The legal framework and ethical challenges associated with the provision of primary patient care for patients with mental health issues were discussed at the latest installment of Weill Cornell Medicine-Qatar’s (WCM-Q) Intersection of Law & Medicine series. A panel of expert speakers convened online to explore the legal framework and implementation guidance arising from Qatar’s Mental Health Law 16 of 2016, as well as ethical issues and Islamic values as they relate to hospital admissions and the practice of mental healthcare in Qatar. The event, titled ‘The Stigma of Mental Health: Ethical Challenges and Legal Hurdles for Primary Patient Care,’ was coordinated and delivered by WCM-Q’s Division of Continuing Professional Development in collaboration with the College of Law at Hamad Bin Khalifa University.
The event featured as expert speakers Dr Barry Solaiman, assistant professor of law at the College of Law, Dr Khalid Elzamzamy, fellow in child and adolescent psychiatry at the Institute of Living in Connecticut, USA, and Dr Suhaila Ghuloum, senior consultant psychiatrist at Hamad Medical Corporation and associate professor of clinical psychiatry at WCM-Q. The course directors were Dr Thurayya Arayssi, professor of clinical medicine and senior associate dean for medical education and continuing professional development at WCM-Q, and Dr Solaiman.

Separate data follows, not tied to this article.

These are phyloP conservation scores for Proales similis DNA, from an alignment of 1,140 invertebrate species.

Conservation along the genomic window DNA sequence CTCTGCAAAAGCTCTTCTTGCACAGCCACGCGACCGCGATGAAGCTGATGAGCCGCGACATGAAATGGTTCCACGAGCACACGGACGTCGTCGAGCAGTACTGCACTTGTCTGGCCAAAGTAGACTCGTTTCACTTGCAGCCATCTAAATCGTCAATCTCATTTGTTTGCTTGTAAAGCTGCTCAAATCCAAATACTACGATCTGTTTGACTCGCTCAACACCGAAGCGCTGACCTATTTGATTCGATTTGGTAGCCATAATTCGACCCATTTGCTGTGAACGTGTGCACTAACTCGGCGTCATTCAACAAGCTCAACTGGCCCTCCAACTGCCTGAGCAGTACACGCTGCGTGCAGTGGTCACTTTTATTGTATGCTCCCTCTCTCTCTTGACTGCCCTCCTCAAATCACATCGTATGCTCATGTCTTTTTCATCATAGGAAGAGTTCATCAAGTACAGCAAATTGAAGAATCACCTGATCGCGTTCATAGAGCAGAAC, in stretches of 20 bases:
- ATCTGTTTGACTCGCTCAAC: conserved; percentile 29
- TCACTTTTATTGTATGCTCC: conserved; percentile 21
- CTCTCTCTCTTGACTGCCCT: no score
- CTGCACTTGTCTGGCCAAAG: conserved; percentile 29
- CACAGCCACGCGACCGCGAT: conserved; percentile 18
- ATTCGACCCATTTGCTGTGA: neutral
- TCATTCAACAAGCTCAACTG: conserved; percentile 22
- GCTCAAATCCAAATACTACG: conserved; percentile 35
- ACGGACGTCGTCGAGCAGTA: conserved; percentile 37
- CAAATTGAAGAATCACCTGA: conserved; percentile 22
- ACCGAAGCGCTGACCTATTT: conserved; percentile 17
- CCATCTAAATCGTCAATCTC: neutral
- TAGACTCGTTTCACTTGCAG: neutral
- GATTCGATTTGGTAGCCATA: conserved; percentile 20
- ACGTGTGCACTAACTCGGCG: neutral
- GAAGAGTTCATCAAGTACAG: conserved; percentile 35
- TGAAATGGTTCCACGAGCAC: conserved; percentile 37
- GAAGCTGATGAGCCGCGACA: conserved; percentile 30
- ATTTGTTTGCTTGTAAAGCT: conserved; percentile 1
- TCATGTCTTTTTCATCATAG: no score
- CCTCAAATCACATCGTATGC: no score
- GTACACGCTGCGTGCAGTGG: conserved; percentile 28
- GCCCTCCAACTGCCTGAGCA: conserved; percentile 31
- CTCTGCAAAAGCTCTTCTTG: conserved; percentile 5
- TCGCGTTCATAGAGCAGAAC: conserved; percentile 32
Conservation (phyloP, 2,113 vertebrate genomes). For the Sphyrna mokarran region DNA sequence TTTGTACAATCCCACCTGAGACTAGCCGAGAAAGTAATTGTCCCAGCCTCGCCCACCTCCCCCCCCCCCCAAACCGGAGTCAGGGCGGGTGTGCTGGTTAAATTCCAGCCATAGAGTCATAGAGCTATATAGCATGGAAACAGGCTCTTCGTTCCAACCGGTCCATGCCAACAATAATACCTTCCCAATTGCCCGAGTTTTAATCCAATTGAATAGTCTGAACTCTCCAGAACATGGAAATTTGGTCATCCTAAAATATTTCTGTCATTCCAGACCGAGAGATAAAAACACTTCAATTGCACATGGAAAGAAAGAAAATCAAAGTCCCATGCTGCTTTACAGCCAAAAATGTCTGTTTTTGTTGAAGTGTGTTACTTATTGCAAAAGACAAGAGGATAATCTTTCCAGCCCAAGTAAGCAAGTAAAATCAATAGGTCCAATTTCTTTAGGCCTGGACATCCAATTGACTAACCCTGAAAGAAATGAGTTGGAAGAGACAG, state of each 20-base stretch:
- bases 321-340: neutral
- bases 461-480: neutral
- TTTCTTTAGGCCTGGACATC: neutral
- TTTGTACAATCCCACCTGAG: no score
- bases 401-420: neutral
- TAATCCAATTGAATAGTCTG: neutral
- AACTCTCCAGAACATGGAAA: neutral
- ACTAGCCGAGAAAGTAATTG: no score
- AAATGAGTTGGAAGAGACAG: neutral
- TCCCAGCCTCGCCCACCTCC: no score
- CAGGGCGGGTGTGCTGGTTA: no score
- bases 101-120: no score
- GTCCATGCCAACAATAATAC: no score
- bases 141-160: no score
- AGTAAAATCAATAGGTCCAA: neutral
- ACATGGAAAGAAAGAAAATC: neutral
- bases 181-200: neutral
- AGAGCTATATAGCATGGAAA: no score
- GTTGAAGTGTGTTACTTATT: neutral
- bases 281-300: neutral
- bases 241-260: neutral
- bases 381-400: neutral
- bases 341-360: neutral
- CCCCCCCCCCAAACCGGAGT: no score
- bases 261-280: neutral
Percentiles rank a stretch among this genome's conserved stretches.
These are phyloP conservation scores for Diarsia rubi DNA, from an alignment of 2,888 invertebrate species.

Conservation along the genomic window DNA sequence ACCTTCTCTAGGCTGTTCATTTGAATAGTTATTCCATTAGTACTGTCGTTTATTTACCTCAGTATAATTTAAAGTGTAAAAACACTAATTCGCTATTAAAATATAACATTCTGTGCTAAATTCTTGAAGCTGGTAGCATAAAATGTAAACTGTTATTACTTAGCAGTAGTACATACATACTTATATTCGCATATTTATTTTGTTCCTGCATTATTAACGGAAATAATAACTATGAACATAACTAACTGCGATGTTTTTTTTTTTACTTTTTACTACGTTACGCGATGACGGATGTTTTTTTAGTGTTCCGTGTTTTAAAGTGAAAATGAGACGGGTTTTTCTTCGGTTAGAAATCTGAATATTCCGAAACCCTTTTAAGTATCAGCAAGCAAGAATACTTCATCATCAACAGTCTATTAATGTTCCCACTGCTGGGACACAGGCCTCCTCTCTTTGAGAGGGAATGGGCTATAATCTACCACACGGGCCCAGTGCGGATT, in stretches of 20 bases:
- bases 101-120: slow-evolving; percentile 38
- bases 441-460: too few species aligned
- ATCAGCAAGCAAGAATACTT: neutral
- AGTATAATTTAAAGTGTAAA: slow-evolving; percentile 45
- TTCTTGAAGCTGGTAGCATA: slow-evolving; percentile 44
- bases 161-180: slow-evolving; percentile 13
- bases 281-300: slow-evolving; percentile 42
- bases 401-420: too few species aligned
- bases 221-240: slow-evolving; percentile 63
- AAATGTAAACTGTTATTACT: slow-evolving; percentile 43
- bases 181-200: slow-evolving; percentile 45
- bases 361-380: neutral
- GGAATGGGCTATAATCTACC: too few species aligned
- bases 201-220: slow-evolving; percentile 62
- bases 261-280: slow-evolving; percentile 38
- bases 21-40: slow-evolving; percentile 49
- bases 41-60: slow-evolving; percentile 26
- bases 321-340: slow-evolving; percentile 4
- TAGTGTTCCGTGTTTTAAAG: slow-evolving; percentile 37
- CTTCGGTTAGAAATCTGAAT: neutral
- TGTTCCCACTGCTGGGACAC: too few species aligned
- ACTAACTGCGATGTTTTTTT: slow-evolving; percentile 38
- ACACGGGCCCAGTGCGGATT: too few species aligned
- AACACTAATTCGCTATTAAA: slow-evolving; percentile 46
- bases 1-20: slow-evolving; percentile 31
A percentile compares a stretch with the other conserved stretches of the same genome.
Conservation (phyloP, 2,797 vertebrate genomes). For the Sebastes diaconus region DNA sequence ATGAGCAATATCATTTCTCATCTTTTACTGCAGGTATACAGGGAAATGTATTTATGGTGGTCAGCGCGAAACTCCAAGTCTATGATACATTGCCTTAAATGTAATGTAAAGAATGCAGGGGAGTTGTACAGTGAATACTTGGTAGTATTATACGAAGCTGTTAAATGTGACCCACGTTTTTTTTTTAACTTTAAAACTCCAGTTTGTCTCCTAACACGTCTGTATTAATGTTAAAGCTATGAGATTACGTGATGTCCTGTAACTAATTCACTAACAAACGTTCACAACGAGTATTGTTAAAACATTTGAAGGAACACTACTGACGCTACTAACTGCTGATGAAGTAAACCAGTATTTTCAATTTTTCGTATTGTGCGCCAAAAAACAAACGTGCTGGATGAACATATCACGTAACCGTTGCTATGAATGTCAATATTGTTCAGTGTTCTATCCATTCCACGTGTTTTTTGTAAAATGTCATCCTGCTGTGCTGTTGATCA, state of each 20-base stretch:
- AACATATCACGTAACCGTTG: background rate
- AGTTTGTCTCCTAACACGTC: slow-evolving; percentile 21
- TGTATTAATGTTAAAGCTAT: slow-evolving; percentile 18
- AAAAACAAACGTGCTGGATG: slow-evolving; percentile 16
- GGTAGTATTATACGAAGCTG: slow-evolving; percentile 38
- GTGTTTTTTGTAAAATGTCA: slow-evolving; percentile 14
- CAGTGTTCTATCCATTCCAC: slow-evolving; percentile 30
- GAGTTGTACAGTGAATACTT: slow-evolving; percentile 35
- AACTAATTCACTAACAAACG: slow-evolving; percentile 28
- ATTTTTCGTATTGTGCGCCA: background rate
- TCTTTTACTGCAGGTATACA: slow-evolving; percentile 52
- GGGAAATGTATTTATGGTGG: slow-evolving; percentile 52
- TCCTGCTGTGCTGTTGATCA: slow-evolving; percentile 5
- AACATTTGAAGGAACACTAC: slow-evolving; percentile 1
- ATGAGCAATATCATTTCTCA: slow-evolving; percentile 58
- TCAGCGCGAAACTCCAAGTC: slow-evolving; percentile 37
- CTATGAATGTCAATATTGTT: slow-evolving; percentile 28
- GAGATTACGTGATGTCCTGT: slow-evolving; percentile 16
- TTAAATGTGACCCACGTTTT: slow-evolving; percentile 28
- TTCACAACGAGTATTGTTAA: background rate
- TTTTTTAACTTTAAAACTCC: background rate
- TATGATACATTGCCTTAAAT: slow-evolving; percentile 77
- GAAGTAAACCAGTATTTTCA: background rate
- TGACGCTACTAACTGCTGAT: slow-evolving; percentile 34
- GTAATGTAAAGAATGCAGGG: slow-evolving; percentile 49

One of the key legal and ethical themes discussed related to the admission of patients with mental health issues to treatment facilities for care, since some patients at risk of serious harm to themselves or others may be unwilling to enter care or unable to give consent. Dr Solaiman explained the implications of Qatar’s Mental Health Law 16/2016 in this regard. He said, “The main focus of this law is the difference between voluntary and involuntary admission, with voluntary admission being the psychiatric patient’s admission to hospital with his or her informed consent based on their free will, or their legal guardian’s consent where they lack the capacity to consent. There can be involuntary admission where there is severe mental illness or when a deterioration in the patient’s mental health is likely or inevitable.”
Dr Ghuloum explained the provision of mental health services in Qatar and outlined barriers to care, such as social stigma, cultural attitudes, and patients’ concerns about confidentiality. She also said research showed that patients felt more comfortable seeking help for mental health issues when they could access it anonymously, when confidentiality was assured, and when they could be certain of the expertise of the healthcare provider. The research also showed that many patients prefer to access care over the internet rather than in person, and that care given by a religious figure is often preferred, she said.
Dr Elzamzamy used his presentation to give an overview of the interplay between Islam, Islamic ethics and mental healthcare, explaining how religion influences the manifestation, understanding and treatment of mental illnesses.
Dr Arayssi said, “I want to thank our outstanding expert speakers for sharing their great knowledge of this important subject with us. The excellent guidance they provided shows healthcare professionals how we can overcome the challenges presented by stigma and other issues to ensure any person with mental illness can access the care they need and to which they are entitled.”